A Spool of Blue Thread, by Anne Tyler

>> Saturday, August 15, 2015

TITLE: A Spool of Blue Thread
AUTHOR: Anne Tyler

PAGES: 368

SETTING: Contemporary and 20th century US
TYPE: Fiction

“It was a beautiful, breezy, yellow-and-green afternoon. . .” This is how Abby Whitshank always begins the story of how she fell in love with Red that day in July 1959. The Whitshanks are one of those families that radiate togetherness: an indefinable, enviable kind of specialness. But they are also like all families, in that the stories they tell themselves reveal only part of the picture. Abby and Red and their four grown children have accumulated not only tender moments, laughter, and celebrations, but also jealousies, disappointments, and carefully guarded secrets. From Red’s father and mother, newly arrived in Baltimore in the 1920s, to Abby and Red’s grandchildren carrying the family legacy boisterously into the twenty-first century, here are four generations of Whitshanks, their lives unfolding in and around the sprawling, lovingly worn Baltimore house that has always been their anchor.

Brimming with all the insight, humor, and generosity of spirit that are the hallmarks of Anne Tyler’s work, A Spool of Blue Thread tells a poignant yet unsentimental story in praise of family in all its emotional complexity. It is a novel to cherish.

A Spool of Blue Thread is another of the books on the Man Booker longlist. I seem to have started with the female authors, and I suspect that's the way I'll keep going for a little while, as those books are the ones that appeal to me the most.

This is the story of a family, the Whitshanks. It's about the individuals that make it up, but it's also about a lot more than that, about the things that make them a more than just a collection of individuals with the same name. It's about the relationships between them all and about the stories that they've accumulated and give them a sense of themselves.

We start out in the present, with Abby and Red Whitshank and their grown-up children and their children. But we don't stay there for the whole book, and we get to see what's behind some of those stories that the family tells, as well as the ones they don't.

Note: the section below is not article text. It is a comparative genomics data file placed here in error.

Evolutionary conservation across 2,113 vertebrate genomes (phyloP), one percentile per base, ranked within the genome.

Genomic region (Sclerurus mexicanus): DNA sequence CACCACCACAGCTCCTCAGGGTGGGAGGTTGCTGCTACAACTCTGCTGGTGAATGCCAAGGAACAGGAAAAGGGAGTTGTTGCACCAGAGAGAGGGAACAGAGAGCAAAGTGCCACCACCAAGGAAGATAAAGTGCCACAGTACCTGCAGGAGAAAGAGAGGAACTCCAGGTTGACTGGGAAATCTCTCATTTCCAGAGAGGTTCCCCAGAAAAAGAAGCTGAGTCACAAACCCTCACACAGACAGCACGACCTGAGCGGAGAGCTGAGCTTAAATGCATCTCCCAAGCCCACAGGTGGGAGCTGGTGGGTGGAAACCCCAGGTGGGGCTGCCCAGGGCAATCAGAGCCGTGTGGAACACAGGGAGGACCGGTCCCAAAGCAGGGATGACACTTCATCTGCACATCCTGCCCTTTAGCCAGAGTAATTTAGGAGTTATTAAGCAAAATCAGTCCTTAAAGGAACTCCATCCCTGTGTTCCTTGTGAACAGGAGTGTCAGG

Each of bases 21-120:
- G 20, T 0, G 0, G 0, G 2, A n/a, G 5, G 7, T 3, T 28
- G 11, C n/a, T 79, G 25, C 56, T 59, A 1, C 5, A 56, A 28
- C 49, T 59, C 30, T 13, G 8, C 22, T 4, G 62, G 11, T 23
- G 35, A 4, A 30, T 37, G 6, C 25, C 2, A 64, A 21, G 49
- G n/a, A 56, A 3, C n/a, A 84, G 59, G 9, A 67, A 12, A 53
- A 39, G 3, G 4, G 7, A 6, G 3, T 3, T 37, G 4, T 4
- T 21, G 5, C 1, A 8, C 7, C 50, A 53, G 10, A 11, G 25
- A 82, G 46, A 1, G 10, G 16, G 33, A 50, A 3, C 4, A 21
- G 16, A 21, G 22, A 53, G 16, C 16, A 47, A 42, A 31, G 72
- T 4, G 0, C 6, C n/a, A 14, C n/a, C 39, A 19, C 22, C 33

It's a very domestic book, one about a pretty ordinary family, and if you look at it superficially, there's nothing unusual going on. Nothing hugely dramatic, just the usual stuff that happens in normal families. Big stuff for those families, but nothing surprising or particularly remarkable. It's boring, you might say. You'd be wrong. I was completely gripped by this story. I think the key is the way this feels true. Every few pages I'd find a little insight that made me stop in my tracks, a little twist in a character that made me reevaluate and see them in a different way, a little moment that made me want to cry. It's beautiful writing, with characters drawn by just a couple of strokes who feel much more real than some characters after an entire novel, and a low-key, subtle humour that, nonetheless, often had me laughing out loud.

It cut a bit too close sometimes. Denny, one of Abby and Red's sons, felt so familiar that it was on the verge of being upsetting. Tyler shows the way he punishes the parents with his absence and withdrawal so effectively that they end up walking on eggshells around him, terrified of asking any question and being punished for their nosiness by Denny disappearing again, and I kept thinking "Yes, yes, that's what he does!" There's also the fear of parents getting old, something I'm experiencing at the moment, only here we also see it from the point of view of the parents themselves, which was something I probably really needed to see.

So yeah, this is all about about domestic life and families, and I love it that this is recognised as valuable and important and deserving of a Booker nomination.

I read an Anne Tyler book many, many years ago (The Accidental Tourist) and it didn't make a huge impression on me. If A Spool of Blue Thread is a good example of what her writing is like, I suspect I might have been a bit too young for her at the time (I was in my mid-teens, I think). I look forward to exploring her backlist, including reading The Accidental Tourist again. I'm sure I'll appreciate her more these days.



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